Thursday, January 19, 2012

Hailey's War / by Jodi Compton

22-year-old Hailey Cain is back home in Southern California after washing out of West Point. Discharged just prior to graduation for undisclosed reasons, she's back where she started without a degree, a commission or anywhere to go. It's not like she's destitute but her home life has never been stable: her father, an Air Force sergeant was killed in the line of duty, and her mother and ragtag clan of relatives, all transplants from West Virginia, aren't all that hospitable. The one family member she can count on, same-aged cousin and music industry up-and-comer, is a reliable counterpart but not someone Hailey can live with forever, especially after an unfortunate accident makes her presence a conspicuous hindrance. A true drifter now, she migrates to San Francisco, taking a job as a bike messenger until an old friend from middle school, now a gangbanger in a female Latino set, asks a favor. Seeing it as a way to make some money (she's well compensated for her efforts), Hailey takes the gig, agreeing to transport an illegal Mexican teenager across the border to her home in Mexico. But everything goes wrong when an ambush abruptly ends their journey and ruthless criminals abscond with the teen, a girl secretly pregnant with a mysterious love child, and nearly kill Hailey. The act sets in motion a crisis for Hailey who, deciding she can't just walk away, embarks on a journey taking her through the violent underworld of gang culture and organized crime from the Mexican borders to the streets of LA and further. It's a personal vendetta that won't end nicely.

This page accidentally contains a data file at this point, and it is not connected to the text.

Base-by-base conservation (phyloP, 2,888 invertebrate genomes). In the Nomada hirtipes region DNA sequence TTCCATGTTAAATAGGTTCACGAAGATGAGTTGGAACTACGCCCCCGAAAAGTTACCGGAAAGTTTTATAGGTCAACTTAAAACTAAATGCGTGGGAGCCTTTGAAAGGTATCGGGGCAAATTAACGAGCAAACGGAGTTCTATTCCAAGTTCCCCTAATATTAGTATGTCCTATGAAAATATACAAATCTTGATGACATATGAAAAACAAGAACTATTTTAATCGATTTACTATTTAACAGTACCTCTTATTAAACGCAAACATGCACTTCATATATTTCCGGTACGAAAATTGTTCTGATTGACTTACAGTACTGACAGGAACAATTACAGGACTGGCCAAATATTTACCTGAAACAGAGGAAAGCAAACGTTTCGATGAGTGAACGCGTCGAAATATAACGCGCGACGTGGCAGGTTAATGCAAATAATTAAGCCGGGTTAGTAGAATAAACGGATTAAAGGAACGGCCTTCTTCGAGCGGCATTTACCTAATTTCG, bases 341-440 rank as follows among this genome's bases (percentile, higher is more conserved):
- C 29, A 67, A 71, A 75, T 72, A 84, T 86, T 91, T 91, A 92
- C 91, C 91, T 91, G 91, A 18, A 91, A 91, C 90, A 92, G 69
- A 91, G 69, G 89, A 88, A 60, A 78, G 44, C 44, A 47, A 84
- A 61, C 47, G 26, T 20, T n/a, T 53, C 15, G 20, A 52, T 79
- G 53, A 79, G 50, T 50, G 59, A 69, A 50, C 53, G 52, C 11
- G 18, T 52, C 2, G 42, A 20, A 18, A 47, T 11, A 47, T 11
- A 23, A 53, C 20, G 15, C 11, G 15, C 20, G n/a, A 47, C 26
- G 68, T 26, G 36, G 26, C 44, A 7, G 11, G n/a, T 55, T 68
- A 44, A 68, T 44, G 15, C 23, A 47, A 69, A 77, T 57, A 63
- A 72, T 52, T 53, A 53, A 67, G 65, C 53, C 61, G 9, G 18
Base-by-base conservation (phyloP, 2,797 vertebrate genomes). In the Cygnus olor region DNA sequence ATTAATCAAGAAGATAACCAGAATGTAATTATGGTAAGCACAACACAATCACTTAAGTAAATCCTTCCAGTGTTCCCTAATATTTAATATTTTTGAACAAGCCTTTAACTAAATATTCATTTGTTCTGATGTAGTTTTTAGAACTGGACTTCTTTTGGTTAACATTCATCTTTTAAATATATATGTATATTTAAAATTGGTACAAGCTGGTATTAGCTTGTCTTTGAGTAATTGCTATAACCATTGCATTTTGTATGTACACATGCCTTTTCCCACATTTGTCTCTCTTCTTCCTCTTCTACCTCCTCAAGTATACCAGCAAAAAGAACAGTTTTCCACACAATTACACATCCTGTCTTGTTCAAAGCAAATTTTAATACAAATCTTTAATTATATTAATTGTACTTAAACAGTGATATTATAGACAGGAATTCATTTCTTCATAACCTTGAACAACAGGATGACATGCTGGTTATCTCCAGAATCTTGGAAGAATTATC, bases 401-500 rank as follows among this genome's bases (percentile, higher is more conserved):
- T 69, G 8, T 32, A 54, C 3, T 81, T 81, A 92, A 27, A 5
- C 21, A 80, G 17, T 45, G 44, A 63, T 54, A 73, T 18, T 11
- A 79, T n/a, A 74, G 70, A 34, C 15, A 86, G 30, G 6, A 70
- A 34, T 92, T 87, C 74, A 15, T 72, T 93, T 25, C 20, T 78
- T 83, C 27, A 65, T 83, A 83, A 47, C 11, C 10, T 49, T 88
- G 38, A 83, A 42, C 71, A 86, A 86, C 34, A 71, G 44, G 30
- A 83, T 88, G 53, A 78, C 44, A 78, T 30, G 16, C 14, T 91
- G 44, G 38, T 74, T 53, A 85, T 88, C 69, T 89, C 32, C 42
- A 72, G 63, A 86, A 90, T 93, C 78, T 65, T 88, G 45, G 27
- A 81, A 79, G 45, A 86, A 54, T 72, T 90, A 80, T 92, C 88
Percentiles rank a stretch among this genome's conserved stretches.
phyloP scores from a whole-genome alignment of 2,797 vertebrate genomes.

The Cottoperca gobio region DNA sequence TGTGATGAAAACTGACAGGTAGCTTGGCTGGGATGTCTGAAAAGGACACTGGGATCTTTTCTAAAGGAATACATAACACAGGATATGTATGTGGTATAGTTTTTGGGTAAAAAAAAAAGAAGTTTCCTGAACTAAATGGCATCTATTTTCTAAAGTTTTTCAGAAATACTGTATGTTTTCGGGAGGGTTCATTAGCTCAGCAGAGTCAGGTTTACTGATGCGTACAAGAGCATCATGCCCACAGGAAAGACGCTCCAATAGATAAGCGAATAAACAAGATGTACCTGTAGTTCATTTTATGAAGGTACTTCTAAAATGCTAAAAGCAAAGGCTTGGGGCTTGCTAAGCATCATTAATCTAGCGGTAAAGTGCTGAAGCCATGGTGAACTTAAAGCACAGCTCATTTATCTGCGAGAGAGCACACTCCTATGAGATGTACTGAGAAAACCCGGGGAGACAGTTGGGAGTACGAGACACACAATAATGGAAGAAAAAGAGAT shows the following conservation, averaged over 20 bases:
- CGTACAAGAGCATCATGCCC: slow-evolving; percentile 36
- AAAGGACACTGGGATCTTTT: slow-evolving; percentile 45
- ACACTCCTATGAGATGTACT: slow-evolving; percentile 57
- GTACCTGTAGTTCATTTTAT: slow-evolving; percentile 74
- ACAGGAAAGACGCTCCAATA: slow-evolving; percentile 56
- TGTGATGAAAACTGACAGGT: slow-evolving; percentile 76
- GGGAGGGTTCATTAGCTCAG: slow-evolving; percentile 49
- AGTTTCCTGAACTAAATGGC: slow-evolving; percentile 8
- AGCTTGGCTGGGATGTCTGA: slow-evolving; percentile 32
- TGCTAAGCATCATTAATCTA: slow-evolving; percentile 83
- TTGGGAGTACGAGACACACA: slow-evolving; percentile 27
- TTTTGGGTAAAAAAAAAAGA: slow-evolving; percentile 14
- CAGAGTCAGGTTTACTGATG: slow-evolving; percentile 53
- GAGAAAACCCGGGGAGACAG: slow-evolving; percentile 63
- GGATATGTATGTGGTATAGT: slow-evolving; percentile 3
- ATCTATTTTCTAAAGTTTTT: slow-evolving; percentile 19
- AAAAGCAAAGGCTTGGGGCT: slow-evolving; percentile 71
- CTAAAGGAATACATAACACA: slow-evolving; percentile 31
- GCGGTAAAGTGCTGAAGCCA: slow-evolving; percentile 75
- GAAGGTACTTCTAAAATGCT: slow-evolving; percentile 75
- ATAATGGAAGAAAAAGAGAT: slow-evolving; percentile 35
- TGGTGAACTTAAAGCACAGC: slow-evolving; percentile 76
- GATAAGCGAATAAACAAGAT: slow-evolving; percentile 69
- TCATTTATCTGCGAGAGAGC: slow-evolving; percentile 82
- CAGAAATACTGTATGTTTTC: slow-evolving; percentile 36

In what passes for a less adrenalized but more believable Kill Bill or "Alias" type story, Compton pens a commendable third effort about another tough-as-nails gal who just won't quit, even when she's been shot twice and left for dead in the Mexican desert. It's not a perfectly credible story. There's ample deficiencies in the way Hailey's situation is oriented, lots of it about her past, her exit from the US Military Academy and frankly awkward relationship with her cousin. But the quality of the writing is good, very good. Compton has a true gift for pacing, masterfully conscious of the precise instant to make transitions. There's rarely a time when the narrative loses ground to attention span. It's this exact blend of characterization and sequencing that prevents the story from verging into overblown femme fatale romanticism. Even though Hailey's far from a fully-centered character, her more sentimental qualities not quite counterbalancing her full-on battle-ready demeanor, the author's ability to put her in but plausible scenarios makes this book a page turner without becoming a guilty pleasure. (FIC COMPTON)

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